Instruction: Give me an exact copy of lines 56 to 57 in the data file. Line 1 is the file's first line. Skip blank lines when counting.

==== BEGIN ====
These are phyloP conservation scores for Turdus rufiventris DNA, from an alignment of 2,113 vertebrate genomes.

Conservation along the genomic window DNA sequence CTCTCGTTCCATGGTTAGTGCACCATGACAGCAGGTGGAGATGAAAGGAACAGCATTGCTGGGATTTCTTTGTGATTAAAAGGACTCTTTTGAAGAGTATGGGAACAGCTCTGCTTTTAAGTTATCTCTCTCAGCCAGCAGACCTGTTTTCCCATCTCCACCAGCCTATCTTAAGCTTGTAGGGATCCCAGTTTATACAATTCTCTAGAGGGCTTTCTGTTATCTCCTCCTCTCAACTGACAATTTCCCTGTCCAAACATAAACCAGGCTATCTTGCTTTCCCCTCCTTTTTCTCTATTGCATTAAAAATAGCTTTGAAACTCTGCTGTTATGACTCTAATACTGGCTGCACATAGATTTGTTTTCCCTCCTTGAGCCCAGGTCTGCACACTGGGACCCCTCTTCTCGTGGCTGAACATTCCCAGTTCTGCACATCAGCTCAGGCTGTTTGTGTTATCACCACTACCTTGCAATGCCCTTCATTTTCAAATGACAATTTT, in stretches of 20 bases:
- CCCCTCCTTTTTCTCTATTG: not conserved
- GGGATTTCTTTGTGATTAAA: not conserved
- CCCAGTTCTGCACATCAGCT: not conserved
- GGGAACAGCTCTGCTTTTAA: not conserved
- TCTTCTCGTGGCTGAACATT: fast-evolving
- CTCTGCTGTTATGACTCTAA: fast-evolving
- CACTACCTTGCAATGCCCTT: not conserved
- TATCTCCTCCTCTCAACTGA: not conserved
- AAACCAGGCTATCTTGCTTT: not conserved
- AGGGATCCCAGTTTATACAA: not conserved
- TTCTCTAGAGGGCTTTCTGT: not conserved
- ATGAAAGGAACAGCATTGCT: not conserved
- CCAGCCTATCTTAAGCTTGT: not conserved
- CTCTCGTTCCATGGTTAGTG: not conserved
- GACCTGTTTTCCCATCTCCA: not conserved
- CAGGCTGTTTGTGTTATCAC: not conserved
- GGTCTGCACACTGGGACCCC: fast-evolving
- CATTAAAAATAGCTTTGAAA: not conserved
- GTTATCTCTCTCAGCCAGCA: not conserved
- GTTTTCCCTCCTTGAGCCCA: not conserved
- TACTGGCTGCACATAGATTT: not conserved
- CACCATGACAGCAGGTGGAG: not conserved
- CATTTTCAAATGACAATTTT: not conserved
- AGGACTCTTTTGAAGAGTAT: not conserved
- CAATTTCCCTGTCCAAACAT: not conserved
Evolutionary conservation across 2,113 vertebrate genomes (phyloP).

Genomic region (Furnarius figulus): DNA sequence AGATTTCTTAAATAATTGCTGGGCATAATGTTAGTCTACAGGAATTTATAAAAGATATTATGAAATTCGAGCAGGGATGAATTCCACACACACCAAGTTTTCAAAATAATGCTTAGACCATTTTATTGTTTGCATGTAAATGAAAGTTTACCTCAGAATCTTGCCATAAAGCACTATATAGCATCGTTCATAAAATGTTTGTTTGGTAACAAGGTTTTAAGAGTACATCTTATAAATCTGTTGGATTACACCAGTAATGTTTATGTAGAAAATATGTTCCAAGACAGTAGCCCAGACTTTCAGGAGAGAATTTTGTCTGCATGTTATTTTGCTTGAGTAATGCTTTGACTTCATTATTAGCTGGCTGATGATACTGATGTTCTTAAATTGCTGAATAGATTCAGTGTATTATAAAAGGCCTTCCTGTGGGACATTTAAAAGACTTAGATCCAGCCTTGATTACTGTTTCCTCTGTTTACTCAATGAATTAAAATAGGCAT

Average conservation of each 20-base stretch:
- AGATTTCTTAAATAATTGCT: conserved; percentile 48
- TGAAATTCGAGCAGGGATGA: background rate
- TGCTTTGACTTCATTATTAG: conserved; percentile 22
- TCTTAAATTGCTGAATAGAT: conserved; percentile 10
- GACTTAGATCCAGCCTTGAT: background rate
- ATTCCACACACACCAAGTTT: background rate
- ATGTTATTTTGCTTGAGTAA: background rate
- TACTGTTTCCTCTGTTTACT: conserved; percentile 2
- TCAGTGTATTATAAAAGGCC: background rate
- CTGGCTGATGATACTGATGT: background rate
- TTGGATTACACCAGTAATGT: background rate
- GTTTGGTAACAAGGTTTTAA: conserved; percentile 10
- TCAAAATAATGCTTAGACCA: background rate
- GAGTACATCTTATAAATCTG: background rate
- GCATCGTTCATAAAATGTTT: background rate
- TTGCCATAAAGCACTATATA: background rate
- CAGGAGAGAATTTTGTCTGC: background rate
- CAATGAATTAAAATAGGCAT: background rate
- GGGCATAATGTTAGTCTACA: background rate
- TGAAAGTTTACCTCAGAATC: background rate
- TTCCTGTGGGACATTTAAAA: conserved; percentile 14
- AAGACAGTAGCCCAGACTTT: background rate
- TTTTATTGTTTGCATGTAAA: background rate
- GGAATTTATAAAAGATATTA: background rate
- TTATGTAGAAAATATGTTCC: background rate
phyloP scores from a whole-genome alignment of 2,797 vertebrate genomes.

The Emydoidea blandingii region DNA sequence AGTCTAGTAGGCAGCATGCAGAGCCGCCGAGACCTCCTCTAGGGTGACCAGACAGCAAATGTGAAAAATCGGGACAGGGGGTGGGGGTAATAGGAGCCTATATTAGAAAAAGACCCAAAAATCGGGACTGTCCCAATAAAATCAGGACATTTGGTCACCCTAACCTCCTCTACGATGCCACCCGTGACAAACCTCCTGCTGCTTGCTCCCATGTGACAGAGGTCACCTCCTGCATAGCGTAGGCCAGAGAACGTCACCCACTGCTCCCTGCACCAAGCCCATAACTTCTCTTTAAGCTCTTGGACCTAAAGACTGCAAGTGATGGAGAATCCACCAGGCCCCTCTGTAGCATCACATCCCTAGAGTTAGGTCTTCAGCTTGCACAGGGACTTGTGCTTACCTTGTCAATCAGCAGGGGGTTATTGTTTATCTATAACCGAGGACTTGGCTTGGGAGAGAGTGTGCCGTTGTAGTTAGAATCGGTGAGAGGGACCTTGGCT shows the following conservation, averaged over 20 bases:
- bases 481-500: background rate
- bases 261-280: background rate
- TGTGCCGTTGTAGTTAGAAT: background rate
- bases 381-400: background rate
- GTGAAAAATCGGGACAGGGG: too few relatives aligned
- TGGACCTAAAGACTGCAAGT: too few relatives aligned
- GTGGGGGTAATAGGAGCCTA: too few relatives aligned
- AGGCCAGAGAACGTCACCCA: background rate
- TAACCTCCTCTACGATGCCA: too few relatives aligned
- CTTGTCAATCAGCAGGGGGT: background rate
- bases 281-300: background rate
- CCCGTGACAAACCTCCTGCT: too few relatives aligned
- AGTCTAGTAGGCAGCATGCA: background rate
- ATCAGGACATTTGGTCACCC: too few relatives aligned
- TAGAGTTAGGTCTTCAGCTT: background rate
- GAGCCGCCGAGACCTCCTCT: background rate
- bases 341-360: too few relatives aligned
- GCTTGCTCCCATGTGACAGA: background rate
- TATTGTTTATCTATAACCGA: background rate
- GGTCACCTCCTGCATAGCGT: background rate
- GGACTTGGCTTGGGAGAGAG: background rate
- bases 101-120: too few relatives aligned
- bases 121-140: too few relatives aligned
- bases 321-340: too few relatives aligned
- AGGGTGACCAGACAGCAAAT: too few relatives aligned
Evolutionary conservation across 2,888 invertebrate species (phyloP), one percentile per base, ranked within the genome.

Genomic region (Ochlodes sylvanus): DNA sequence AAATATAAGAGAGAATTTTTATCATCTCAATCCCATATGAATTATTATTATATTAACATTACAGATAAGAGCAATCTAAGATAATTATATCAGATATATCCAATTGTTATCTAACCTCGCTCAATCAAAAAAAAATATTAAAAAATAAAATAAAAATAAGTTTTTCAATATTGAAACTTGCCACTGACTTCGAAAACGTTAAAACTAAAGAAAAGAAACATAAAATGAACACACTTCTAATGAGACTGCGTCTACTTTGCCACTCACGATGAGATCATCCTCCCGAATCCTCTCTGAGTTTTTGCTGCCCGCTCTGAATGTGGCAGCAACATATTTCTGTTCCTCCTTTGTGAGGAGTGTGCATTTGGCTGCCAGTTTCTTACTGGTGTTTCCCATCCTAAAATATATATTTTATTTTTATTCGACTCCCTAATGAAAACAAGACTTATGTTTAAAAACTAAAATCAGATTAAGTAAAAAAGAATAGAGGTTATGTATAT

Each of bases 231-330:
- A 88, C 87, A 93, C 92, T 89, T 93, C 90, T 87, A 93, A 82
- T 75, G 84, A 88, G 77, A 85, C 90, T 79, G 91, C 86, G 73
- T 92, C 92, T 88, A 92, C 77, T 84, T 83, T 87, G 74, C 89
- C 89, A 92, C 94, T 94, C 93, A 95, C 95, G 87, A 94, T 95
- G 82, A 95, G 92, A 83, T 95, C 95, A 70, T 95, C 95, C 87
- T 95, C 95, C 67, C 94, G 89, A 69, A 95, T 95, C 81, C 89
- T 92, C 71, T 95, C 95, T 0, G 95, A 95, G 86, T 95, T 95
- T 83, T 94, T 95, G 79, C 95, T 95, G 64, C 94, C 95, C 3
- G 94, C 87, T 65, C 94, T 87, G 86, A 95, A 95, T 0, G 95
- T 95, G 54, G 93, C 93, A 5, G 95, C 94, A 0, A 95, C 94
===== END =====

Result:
phyloP scores from a whole-genome alignment of 2,797 vertebrate genomes.

The Emydoidea blandingii region DNA sequence AGTCTAGTAGGCAGCATGCAGAGCCGCCGAGACCTCCTCTAGGGTGACCAGACAGCAAATGTGAAAAATCGGGACAGGGGGTGGGGGTAATAGGAGCCTATATTAGAAAAAGACCCAAAAATCGGGACTGTCCCAATAAAATCAGGACATTTGGTCACCCTAACCTCCTCTACGATGCCACCCGTGACAAACCTCCTGCTGCTTGCTCCCATGTGACAGAGGTCACCTCCTGCATAGCGTAGGCCAGAGAACGTCACCCACTGCTCCCTGCACCAAGCCCATAACTTCTCTTTAAGCTCTTGGACCTAAAGACTGCAAGTGATGGAGAATCCACCAGGCCCCTCTGTAGCATCACATCCCTAGAGTTAGGTCTTCAGCTTGCACAGGGACTTGTGCTTACCTTGTCAATCAGCAGGGGGTTATTGTTTATCTATAACCGAGGACTTGGCTTGGGAGAGAGTGTGCCGTTGTAGTTAGAATCGGTGAGAGGGACCTTGGCT shows the following conservation, averaged over 20 bases: